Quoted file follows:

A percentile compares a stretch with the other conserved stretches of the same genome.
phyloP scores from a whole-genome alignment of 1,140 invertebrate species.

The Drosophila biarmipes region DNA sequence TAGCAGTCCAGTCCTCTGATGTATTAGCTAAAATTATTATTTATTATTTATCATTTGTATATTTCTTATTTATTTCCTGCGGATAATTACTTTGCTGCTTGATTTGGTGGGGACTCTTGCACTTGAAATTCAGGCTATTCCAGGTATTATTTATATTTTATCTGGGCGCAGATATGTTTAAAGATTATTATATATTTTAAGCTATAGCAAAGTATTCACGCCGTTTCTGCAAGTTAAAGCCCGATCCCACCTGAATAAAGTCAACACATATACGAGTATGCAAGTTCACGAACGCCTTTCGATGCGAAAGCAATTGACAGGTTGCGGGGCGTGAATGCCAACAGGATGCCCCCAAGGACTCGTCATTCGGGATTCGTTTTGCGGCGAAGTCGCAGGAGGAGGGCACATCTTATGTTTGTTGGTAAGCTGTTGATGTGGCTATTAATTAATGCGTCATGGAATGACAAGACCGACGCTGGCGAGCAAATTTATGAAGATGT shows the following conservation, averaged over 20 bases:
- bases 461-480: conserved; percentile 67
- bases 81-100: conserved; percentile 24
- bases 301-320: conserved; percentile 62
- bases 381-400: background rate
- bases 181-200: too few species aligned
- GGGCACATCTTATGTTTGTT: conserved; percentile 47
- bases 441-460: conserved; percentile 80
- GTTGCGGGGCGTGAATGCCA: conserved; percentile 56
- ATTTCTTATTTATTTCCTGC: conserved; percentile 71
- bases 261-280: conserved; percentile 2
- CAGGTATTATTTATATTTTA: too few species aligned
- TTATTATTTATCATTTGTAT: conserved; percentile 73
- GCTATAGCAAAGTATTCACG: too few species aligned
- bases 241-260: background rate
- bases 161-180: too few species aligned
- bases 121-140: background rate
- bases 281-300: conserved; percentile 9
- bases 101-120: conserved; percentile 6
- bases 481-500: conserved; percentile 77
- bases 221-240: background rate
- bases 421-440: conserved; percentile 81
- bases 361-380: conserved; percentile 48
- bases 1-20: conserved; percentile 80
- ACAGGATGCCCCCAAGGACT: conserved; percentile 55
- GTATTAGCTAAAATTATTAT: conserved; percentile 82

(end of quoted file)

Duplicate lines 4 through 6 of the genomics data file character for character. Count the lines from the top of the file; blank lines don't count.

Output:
- bases 461-480: conserved; percentile 67
- bases 81-100: conserved; percentile 24
- bases 301-320: conserved; percentile 62